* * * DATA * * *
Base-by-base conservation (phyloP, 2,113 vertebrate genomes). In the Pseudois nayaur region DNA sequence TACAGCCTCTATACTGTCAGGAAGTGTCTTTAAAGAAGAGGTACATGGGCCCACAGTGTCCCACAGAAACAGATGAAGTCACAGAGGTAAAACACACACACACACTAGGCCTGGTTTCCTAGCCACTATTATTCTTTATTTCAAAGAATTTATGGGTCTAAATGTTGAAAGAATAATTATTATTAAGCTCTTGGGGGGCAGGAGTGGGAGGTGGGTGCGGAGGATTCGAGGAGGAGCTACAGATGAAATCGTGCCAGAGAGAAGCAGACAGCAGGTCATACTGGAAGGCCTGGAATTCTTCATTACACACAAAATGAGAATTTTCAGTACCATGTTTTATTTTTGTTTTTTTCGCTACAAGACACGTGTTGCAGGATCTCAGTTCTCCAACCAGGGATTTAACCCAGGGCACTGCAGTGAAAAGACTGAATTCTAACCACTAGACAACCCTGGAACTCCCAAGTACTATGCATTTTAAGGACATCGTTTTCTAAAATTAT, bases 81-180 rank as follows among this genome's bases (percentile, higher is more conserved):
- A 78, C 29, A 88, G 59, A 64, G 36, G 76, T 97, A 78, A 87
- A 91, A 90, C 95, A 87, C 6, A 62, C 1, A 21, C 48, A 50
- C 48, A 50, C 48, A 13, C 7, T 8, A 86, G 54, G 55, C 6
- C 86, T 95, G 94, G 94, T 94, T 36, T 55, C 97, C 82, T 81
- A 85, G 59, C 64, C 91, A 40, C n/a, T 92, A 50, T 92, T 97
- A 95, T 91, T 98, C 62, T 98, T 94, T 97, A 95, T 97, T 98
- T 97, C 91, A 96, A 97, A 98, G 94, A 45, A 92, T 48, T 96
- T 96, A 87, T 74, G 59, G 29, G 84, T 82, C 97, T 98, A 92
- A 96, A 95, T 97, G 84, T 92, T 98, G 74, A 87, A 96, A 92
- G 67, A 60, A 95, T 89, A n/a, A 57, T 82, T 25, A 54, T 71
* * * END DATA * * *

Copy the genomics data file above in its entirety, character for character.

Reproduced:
Base-by-base conservation (phyloP, 2,113 vertebrate genomes). In the Pseudois nayaur region DNA sequence TACAGCCTCTATACTGTCAGGAAGTGTCTTTAAAGAAGAGGTACATGGGCCCACAGTGTCCCACAGAAACAGATGAAGTCACAGAGGTAAAACACACACACACACTAGGCCTGGTTTCCTAGCCACTATTATTCTTTATTTCAAAGAATTTATGGGTCTAAATGTTGAAAGAATAATTATTATTAAGCTCTTGGGGGGCAGGAGTGGGAGGTGGGTGCGGAGGATTCGAGGAGGAGCTACAGATGAAATCGTGCCAGAGAGAAGCAGACAGCAGGTCATACTGGAAGGCCTGGAATTCTTCATTACACACAAAATGAGAATTTTCAGTACCATGTTTTATTTTTGTTTTTTTCGCTACAAGACACGTGTTGCAGGATCTCAGTTCTCCAACCAGGGATTTAACCCAGGGCACTGCAGTGAAAAGACTGAATTCTAACCACTAGACAACCCTGGAACTCCCAAGTACTATGCATTTTAAGGACATCGTTTTCTAAAATTAT, bases 81-180 rank as follows among this genome's bases (percentile, higher is more conserved):
- A 78, C 29, A 88, G 59, A 64, G 36, G 76, T 97, A 78, A 87
- A 91, A 90, C 95, A 87, C 6, A 62, C 1, A 21, C 48, A 50
- C 48, A 50, C 48, A 13, C 7, T 8, A 86, G 54, G 55, C 6
- C 86, T 95, G 94, G 94, T 94, T 36, T 55, C 97, C 82, T 81
- A 85, G 59, C 64, C 91, A 40, C n/a, T 92, A 50, T 92, T 97
- A 95, T 91, T 98, C 62, T 98, T 94, T 97, A 95, T 97, T 98
- T 97, C 91, A 96, A 97, A 98, G 94, A 45, A 92, T 48, T 96
- T 96, A 87, T 74, G 59, G 29, G 84, T 82, C 97, T 98, A 92
- A 96, A 95, T 97, G 84, T 92, T 98, G 74, A 87, A 96, A 92
- G 67, A 60, A 95, T 89, A n/a, A 57, T 82, T 25, A 54, T 71